On Saturday, September 29th, protesters – inspired by the recent Occupy Wall Street uprising in New York City – set up camp on the lawns of City Hall in Downtown Los Angeles. Over the past week, the haphazardly organized group has grown to more than 300 campers and continues to grow.
Turning the lawns of City Hall into a stage for political debate, OccupyLA packs each day with workshops, classes, and discussion forums. The movement takes issue with corporate corruption and how that has influenced the political process and with the shift of wealth and favor towards the wealthiest 1% of the population.
“We have become of the corporations, by the corporations and for the corporations – people don’t matter anymore. I love our country, I just don’t like what we’ve become,” said protestor Anastasia Stewart, 78, who has been actively protesting with the occupants for the past four days.
Terry Marshall, a Music Therapy and Child Development major at California State University, Northridge camped over the weekend with a handful of her classmates. She said she believes that we (Americans) should have more of a say in what our government does and what goes on in the country. Marshall decided to camp because she is concerned with the state of the education system and believes the government should be putting more money into education.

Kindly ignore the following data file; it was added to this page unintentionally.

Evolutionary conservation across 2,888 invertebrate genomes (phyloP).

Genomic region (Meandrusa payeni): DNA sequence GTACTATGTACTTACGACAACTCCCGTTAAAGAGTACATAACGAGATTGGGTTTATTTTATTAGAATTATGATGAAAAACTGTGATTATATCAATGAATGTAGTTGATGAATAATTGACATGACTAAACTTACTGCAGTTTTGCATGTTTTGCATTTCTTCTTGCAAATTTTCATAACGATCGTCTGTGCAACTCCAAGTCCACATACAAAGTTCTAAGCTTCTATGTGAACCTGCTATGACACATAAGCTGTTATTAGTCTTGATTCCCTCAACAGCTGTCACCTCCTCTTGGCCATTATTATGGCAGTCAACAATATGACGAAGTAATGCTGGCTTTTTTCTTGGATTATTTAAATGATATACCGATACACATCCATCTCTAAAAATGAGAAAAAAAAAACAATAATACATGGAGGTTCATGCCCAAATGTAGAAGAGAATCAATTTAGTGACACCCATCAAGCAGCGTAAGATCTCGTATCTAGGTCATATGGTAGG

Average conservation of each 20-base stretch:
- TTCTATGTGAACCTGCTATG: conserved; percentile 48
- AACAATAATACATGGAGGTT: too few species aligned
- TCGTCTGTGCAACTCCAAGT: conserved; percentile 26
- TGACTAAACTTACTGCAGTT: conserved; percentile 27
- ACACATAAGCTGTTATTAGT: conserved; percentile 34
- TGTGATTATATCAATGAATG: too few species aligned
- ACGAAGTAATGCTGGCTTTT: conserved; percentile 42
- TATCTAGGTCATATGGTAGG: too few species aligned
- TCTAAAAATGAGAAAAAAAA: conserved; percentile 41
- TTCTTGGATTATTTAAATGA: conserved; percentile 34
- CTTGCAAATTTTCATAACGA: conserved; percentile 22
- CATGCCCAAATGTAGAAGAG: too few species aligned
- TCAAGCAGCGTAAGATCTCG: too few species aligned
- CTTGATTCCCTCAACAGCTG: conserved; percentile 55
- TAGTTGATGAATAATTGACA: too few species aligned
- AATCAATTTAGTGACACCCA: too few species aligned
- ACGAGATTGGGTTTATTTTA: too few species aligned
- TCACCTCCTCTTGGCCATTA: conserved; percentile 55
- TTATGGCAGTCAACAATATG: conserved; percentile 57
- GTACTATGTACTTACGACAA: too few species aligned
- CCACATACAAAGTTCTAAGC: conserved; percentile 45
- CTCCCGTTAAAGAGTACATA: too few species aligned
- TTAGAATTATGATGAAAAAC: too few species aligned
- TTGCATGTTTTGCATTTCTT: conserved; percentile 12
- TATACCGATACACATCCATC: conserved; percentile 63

“How can we expect kids to progress in this country without education?” said Marshall.
Since its inception in New York, the occupation movement has swept across the globe and now includes up to 66 U.S. cities and several cities in Europe and Canada. Unlike its counterparts in New York and San Francisco, where protestors have cited multiple complaints of police brutality, the Los Angeles occupation has remained peaceful and received much support from the local police and officials.
Occupants have stated that they are not planning on vacating City Hall’s lawns anytime soon.